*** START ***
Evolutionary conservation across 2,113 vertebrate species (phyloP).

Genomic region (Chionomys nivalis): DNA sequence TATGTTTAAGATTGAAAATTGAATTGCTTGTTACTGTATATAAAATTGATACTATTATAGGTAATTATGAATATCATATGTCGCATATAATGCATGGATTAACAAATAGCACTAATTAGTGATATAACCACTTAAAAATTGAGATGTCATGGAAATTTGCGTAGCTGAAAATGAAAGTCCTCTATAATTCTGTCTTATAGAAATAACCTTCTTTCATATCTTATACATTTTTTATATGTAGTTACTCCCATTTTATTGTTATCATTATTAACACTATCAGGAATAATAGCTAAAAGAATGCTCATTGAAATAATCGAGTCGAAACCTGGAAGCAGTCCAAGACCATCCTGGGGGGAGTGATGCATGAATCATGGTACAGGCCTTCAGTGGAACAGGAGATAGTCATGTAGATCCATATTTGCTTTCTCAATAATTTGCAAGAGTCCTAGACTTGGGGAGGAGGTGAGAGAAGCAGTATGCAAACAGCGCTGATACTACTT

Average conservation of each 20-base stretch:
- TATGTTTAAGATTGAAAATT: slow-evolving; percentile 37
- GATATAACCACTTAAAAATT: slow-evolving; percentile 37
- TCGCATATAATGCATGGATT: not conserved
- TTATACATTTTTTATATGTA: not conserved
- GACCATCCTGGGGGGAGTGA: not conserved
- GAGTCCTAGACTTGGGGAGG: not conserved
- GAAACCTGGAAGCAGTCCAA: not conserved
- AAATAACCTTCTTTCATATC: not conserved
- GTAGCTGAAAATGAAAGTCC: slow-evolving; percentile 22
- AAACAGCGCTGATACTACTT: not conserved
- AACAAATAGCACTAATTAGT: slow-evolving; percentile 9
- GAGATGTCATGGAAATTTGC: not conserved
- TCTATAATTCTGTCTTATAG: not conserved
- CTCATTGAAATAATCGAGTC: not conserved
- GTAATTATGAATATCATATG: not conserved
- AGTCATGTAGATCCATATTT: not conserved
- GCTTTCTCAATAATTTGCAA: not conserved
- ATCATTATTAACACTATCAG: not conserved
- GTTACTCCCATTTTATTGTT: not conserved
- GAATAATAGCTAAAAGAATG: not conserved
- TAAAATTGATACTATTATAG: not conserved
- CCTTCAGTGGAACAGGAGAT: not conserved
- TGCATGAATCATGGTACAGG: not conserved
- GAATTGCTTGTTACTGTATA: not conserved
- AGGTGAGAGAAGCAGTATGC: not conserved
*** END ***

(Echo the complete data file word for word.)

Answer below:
Evolutionary conservation across 2,113 vertebrate species (phyloP).

Genomic region (Chionomys nivalis): DNA sequence TATGTTTAAGATTGAAAATTGAATTGCTTGTTACTGTATATAAAATTGATACTATTATAGGTAATTATGAATATCATATGTCGCATATAATGCATGGATTAACAAATAGCACTAATTAGTGATATAACCACTTAAAAATTGAGATGTCATGGAAATTTGCGTAGCTGAAAATGAAAGTCCTCTATAATTCTGTCTTATAGAAATAACCTTCTTTCATATCTTATACATTTTTTATATGTAGTTACTCCCATTTTATTGTTATCATTATTAACACTATCAGGAATAATAGCTAAAAGAATGCTCATTGAAATAATCGAGTCGAAACCTGGAAGCAGTCCAAGACCATCCTGGGGGGAGTGATGCATGAATCATGGTACAGGCCTTCAGTGGAACAGGAGATAGTCATGTAGATCCATATTTGCTTTCTCAATAATTTGCAAGAGTCCTAGACTTGGGGAGGAGGTGAGAGAAGCAGTATGCAAACAGCGCTGATACTACTT

Average conservation of each 20-base stretch:
- TATGTTTAAGATTGAAAATT: slow-evolving; percentile 37
- GATATAACCACTTAAAAATT: slow-evolving; percentile 37
- TCGCATATAATGCATGGATT: not conserved
- TTATACATTTTTTATATGTA: not conserved
- GACCATCCTGGGGGGAGTGA: not conserved
- GAGTCCTAGACTTGGGGAGG: not conserved
- GAAACCTGGAAGCAGTCCAA: not conserved
- AAATAACCTTCTTTCATATC: not conserved
- GTAGCTGAAAATGAAAGTCC: slow-evolving; percentile 22
- AAACAGCGCTGATACTACTT: not conserved
- AACAAATAGCACTAATTAGT: slow-evolving; percentile 9
- GAGATGTCATGGAAATTTGC: not conserved
- TCTATAATTCTGTCTTATAG: not conserved
- CTCATTGAAATAATCGAGTC: not conserved
- GTAATTATGAATATCATATG: not conserved
- AGTCATGTAGATCCATATTT: not conserved
- GCTTTCTCAATAATTTGCAA: not conserved
- ATCATTATTAACACTATCAG: not conserved
- GTTACTCCCATTTTATTGTT: not conserved
- GAATAATAGCTAAAAGAATG: not conserved
- TAAAATTGATACTATTATAG: not conserved
- CCTTCAGTGGAACAGGAGAT: not conserved
- TGCATGAATCATGGTACAGG: not conserved
- GAATTGCTTGTTACTGTATA: not conserved
- AGGTGAGAGAAGCAGTATGC: not conserved